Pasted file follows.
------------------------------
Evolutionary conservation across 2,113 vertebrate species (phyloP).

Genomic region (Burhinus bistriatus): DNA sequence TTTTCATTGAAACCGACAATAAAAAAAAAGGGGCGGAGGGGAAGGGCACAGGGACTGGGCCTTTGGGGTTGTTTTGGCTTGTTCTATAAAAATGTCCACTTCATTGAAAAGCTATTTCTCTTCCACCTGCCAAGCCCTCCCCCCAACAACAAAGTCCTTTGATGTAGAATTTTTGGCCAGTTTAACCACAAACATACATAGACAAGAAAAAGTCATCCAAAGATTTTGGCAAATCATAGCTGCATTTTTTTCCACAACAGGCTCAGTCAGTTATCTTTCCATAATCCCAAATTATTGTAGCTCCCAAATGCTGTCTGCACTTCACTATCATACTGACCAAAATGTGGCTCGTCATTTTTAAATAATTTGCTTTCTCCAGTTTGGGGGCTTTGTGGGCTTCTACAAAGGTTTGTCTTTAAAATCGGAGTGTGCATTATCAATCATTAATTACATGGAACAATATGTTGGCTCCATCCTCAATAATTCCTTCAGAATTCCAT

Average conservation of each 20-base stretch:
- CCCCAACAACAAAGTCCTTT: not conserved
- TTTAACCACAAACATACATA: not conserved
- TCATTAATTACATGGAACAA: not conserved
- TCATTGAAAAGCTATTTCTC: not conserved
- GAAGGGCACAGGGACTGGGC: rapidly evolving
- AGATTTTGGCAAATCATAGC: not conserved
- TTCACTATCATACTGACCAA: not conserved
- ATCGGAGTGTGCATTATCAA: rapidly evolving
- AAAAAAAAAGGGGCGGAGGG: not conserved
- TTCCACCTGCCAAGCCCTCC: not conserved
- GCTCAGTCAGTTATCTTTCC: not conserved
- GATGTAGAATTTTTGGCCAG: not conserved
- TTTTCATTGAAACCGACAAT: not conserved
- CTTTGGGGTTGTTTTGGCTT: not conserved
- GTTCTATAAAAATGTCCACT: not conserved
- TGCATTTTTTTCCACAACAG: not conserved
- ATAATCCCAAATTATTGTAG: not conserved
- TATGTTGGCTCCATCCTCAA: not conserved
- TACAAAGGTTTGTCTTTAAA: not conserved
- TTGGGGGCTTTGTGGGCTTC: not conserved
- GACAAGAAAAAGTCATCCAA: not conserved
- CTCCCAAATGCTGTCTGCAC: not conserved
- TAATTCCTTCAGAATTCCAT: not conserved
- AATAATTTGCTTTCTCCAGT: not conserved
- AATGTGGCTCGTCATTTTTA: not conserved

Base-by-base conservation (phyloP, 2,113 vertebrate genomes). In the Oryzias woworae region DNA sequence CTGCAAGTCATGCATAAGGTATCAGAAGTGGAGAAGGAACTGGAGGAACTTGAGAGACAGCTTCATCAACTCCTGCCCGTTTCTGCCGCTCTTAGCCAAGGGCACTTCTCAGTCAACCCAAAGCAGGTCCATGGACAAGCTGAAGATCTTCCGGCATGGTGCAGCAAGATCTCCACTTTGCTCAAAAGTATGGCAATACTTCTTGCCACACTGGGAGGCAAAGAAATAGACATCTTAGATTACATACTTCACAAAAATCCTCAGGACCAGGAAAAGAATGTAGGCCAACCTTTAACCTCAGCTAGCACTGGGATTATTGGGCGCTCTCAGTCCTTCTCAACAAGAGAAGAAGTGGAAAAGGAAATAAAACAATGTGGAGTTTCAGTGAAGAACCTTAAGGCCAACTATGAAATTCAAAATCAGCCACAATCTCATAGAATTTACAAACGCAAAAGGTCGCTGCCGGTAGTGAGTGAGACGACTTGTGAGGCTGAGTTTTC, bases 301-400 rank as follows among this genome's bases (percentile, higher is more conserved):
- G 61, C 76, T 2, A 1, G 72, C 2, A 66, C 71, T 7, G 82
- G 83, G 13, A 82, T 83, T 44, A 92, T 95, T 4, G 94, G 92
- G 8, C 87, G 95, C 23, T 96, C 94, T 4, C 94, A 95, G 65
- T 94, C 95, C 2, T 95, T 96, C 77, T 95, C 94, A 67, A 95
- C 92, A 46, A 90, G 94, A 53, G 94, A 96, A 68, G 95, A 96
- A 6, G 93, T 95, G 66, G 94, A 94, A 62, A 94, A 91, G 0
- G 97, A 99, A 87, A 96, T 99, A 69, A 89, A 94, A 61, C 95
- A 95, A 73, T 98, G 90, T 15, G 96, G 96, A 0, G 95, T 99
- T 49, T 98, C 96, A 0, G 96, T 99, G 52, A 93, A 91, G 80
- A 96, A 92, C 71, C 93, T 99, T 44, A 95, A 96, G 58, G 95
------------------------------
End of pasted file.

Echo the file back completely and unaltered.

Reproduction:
Evolutionary conservation across 2,113 vertebrate species (phyloP).

Genomic region (Burhinus bistriatus): DNA sequence TTTTCATTGAAACCGACAATAAAAAAAAAGGGGCGGAGGGGAAGGGCACAGGGACTGGGCCTTTGGGGTTGTTTTGGCTTGTTCTATAAAAATGTCCACTTCATTGAAAAGCTATTTCTCTTCCACCTGCCAAGCCCTCCCCCCAACAACAAAGTCCTTTGATGTAGAATTTTTGGCCAGTTTAACCACAAACATACATAGACAAGAAAAAGTCATCCAAAGATTTTGGCAAATCATAGCTGCATTTTTTTCCACAACAGGCTCAGTCAGTTATCTTTCCATAATCCCAAATTATTGTAGCTCCCAAATGCTGTCTGCACTTCACTATCATACTGACCAAAATGTGGCTCGTCATTTTTAAATAATTTGCTTTCTCCAGTTTGGGGGCTTTGTGGGCTTCTACAAAGGTTTGTCTTTAAAATCGGAGTGTGCATTATCAATCATTAATTACATGGAACAATATGTTGGCTCCATCCTCAATAATTCCTTCAGAATTCCAT

Average conservation of each 20-base stretch:
- CCCCAACAACAAAGTCCTTT: not conserved
- TTTAACCACAAACATACATA: not conserved
- TCATTAATTACATGGAACAA: not conserved
- TCATTGAAAAGCTATTTCTC: not conserved
- GAAGGGCACAGGGACTGGGC: rapidly evolving
- AGATTTTGGCAAATCATAGC: not conserved
- TTCACTATCATACTGACCAA: not conserved
- ATCGGAGTGTGCATTATCAA: rapidly evolving
- AAAAAAAAAGGGGCGGAGGG: not conserved
- TTCCACCTGCCAAGCCCTCC: not conserved
- GCTCAGTCAGTTATCTTTCC: not conserved
- GATGTAGAATTTTTGGCCAG: not conserved
- TTTTCATTGAAACCGACAAT: not conserved
- CTTTGGGGTTGTTTTGGCTT: not conserved
- GTTCTATAAAAATGTCCACT: not conserved
- TGCATTTTTTTCCACAACAG: not conserved
- ATAATCCCAAATTATTGTAG: not conserved
- TATGTTGGCTCCATCCTCAA: not conserved
- TACAAAGGTTTGTCTTTAAA: not conserved
- TTGGGGGCTTTGTGGGCTTC: not conserved
- GACAAGAAAAAGTCATCCAA: not conserved
- CTCCCAAATGCTGTCTGCAC: not conserved
- TAATTCCTTCAGAATTCCAT: not conserved
- AATAATTTGCTTTCTCCAGT: not conserved
- AATGTGGCTCGTCATTTTTA: not conserved

Base-by-base conservation (phyloP, 2,113 vertebrate genomes). In the Oryzias woworae region DNA sequence CTGCAAGTCATGCATAAGGTATCAGAAGTGGAGAAGGAACTGGAGGAACTTGAGAGACAGCTTCATCAACTCCTGCCCGTTTCTGCCGCTCTTAGCCAAGGGCACTTCTCAGTCAACCCAAAGCAGGTCCATGGACAAGCTGAAGATCTTCCGGCATGGTGCAGCAAGATCTCCACTTTGCTCAAAAGTATGGCAATACTTCTTGCCACACTGGGAGGCAAAGAAATAGACATCTTAGATTACATACTTCACAAAAATCCTCAGGACCAGGAAAAGAATGTAGGCCAACCTTTAACCTCAGCTAGCACTGGGATTATTGGGCGCTCTCAGTCCTTCTCAACAAGAGAAGAAGTGGAAAAGGAAATAAAACAATGTGGAGTTTCAGTGAAGAACCTTAAGGCCAACTATGAAATTCAAAATCAGCCACAATCTCATAGAATTTACAAACGCAAAAGGTCGCTGCCGGTAGTGAGTGAGACGACTTGTGAGGCTGAGTTTTC, bases 301-400 rank as follows among this genome's bases (percentile, higher is more conserved):
- G 61, C 76, T 2, A 1, G 72, C 2, A 66, C 71, T 7, G 82
- G 83, G 13, A 82, T 83, T 44, A 92, T 95, T 4, G 94, G 92
- G 8, C 87, G 95, C 23, T 96, C 94, T 4, C 94, A 95, G 65
- T 94, C 95, C 2, T 95, T 96, C 77, T 95, C 94, A 67, A 95
- C 92, A 46, A 90, G 94, A 53, G 94, A 96, A 68, G 95, A 96
- A 6, G 93, T 95, G 66, G 94, A 94, A 62, A 94, A 91, G 0
- G 97, A 99, A 87, A 96, T 99, A 69, A 89, A 94, A 61, C 95
- A 95, A 73, T 98, G 90, T 15, G 96, G 96, A 0, G 95, T 99
- T 49, T 98, C 96, A 0, G 96, T 99, G 52, A 93, A 91, G 80
- A 96, A 92, C 71, C 93, T 99, T 44, A 95, A 96, G 58, G 95